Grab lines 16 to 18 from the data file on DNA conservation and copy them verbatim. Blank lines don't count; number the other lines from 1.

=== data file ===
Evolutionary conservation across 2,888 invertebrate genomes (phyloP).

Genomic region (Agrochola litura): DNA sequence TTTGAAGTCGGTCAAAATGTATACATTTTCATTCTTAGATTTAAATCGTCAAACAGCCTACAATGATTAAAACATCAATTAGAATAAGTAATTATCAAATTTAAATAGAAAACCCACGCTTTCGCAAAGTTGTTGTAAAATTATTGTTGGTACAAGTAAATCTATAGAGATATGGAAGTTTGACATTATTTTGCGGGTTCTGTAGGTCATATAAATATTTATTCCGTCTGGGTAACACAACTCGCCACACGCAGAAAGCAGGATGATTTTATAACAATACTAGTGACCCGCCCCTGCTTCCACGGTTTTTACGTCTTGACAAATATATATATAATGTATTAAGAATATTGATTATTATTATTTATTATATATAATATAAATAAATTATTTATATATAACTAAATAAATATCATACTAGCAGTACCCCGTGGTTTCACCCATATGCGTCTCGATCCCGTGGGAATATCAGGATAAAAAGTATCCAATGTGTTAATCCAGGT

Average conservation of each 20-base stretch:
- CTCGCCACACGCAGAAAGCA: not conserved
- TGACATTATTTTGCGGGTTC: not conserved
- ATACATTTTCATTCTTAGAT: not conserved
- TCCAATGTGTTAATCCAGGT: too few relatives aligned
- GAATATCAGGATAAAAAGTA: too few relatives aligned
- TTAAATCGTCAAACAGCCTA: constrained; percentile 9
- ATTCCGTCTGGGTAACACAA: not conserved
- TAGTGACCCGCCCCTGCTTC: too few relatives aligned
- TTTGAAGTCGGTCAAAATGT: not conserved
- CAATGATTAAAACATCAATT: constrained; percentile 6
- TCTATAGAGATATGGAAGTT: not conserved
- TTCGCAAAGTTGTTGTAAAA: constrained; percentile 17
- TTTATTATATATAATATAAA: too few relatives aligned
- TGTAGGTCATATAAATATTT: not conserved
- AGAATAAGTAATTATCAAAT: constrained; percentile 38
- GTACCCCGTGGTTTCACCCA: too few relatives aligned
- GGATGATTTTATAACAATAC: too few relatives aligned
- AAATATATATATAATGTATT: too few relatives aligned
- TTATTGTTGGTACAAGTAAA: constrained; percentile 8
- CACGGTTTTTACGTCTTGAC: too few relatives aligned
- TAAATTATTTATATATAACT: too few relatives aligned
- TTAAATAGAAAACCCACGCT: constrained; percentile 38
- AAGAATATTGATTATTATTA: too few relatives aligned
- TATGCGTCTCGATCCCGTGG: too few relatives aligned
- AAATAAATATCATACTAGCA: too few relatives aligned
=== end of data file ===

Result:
- TTTATTATATATAATATAAA: too few relatives aligned
- TGTAGGTCATATAAATATTT: not conserved
- AGAATAAGTAATTATCAAAT: constrained; percentile 38